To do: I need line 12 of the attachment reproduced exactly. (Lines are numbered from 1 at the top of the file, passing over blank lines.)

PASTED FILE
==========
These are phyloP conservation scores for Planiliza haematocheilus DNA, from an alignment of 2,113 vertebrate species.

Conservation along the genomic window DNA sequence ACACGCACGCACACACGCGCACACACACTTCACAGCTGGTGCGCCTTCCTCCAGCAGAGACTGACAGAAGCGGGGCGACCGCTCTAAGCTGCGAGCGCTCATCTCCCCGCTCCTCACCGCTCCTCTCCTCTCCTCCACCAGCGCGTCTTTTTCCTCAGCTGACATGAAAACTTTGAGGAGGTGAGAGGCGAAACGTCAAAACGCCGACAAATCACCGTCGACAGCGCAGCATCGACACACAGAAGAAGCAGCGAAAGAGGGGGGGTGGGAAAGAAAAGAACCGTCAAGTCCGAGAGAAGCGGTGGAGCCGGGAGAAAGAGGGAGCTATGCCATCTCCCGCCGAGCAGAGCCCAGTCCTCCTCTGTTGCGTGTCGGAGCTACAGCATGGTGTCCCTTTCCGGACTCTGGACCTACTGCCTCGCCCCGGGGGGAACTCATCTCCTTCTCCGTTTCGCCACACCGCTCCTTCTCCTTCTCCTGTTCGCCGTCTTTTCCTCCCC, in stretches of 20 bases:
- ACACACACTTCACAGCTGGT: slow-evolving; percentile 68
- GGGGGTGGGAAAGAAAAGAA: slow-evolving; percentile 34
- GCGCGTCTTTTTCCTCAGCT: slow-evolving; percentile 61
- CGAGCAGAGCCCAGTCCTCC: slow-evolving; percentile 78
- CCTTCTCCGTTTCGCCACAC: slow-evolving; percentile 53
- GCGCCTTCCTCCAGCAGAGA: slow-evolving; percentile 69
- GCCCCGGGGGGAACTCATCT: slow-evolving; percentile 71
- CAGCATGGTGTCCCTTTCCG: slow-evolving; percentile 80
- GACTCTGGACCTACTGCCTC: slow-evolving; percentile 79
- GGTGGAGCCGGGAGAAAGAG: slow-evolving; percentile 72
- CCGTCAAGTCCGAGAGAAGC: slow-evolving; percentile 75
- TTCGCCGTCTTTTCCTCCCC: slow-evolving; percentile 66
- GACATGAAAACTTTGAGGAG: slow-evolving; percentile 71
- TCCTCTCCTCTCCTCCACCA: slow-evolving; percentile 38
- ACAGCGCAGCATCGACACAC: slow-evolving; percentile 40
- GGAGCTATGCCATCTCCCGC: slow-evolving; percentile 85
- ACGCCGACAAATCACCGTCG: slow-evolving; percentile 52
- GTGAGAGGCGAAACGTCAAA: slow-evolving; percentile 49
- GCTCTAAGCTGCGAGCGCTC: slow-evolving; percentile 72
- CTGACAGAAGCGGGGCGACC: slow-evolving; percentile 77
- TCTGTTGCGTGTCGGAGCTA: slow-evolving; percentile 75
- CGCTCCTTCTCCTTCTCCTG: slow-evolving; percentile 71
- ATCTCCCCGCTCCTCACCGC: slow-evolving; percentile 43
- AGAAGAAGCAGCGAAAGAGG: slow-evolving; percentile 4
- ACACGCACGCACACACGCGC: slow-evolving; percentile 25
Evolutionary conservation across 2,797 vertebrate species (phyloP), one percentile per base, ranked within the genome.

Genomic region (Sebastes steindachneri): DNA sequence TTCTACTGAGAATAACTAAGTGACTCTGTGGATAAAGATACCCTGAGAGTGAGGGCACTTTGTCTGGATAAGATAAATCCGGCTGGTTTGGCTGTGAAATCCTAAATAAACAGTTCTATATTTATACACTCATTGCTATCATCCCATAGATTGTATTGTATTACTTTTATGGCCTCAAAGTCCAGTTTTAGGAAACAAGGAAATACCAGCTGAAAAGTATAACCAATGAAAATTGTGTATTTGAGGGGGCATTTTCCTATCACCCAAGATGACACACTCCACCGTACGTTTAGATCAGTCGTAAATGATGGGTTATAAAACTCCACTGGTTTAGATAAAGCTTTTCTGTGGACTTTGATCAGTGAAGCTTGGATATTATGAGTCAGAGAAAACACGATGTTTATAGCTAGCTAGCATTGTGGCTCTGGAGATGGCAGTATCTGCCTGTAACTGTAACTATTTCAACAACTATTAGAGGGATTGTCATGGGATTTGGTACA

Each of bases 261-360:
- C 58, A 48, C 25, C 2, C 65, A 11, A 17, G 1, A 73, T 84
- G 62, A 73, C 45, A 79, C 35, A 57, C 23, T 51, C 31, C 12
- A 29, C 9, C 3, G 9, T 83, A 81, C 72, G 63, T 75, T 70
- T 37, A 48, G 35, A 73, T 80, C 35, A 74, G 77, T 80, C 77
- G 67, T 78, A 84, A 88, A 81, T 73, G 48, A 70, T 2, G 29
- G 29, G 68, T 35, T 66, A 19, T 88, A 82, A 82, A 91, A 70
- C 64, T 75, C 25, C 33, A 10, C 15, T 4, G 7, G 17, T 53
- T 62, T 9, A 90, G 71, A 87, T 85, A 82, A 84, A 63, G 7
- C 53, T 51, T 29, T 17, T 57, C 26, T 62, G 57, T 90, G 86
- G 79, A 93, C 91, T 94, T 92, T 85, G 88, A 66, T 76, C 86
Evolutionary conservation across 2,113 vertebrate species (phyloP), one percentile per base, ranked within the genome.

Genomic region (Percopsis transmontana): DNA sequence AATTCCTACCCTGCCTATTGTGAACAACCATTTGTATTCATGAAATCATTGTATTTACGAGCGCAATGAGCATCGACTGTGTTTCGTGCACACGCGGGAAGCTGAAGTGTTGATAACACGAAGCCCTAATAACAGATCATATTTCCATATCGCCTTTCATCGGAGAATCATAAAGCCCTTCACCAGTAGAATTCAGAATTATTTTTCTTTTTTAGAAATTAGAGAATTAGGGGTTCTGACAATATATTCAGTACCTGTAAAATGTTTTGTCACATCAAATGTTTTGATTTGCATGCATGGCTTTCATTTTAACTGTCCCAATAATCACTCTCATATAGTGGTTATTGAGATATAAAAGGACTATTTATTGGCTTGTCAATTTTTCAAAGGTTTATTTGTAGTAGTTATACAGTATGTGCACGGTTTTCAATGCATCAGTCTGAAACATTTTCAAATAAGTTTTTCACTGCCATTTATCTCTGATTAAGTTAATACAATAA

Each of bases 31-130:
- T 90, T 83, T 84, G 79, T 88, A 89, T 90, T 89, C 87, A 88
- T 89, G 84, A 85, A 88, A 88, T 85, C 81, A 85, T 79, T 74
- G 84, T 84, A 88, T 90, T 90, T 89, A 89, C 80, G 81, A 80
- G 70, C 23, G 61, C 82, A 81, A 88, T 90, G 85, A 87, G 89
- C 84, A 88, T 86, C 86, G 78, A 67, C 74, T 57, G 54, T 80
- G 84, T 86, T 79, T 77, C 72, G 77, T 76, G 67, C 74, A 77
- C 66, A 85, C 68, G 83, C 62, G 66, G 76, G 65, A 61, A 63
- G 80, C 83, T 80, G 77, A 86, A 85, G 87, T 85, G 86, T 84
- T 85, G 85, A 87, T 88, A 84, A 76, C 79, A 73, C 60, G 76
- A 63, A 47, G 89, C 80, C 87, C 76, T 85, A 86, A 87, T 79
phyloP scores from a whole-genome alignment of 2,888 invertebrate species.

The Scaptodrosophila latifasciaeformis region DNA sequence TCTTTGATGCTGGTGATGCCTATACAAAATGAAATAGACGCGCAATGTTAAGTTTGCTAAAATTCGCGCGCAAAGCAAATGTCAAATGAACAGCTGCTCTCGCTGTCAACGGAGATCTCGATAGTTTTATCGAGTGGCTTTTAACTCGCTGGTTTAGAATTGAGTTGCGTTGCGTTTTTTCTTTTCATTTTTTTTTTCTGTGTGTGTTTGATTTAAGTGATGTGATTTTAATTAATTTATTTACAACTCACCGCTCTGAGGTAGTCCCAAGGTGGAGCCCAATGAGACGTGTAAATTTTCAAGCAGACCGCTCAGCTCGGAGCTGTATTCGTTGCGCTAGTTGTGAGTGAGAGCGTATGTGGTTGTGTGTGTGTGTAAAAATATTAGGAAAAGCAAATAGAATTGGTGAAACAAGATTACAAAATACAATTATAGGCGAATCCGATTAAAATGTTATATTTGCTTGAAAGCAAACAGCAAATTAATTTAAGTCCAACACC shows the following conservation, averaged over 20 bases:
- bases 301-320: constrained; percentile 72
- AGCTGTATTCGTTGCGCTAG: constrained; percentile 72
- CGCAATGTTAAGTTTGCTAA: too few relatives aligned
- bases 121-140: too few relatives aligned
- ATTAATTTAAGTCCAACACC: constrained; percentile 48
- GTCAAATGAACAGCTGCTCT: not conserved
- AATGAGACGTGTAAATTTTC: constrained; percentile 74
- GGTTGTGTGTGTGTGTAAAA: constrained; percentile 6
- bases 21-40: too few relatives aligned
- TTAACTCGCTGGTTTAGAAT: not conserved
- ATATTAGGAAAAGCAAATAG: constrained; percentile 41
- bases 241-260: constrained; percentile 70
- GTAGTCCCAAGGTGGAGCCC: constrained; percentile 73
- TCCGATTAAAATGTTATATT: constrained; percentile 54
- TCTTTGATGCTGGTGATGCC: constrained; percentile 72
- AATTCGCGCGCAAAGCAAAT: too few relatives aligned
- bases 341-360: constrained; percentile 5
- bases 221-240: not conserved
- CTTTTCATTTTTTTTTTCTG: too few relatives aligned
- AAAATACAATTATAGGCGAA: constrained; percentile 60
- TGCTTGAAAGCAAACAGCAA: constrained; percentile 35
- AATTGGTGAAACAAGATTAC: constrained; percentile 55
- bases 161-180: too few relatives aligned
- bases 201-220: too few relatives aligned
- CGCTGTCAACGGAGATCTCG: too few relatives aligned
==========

- GGTGGAGCCGGGAGAAAGAG: slow-evolving; percentile 72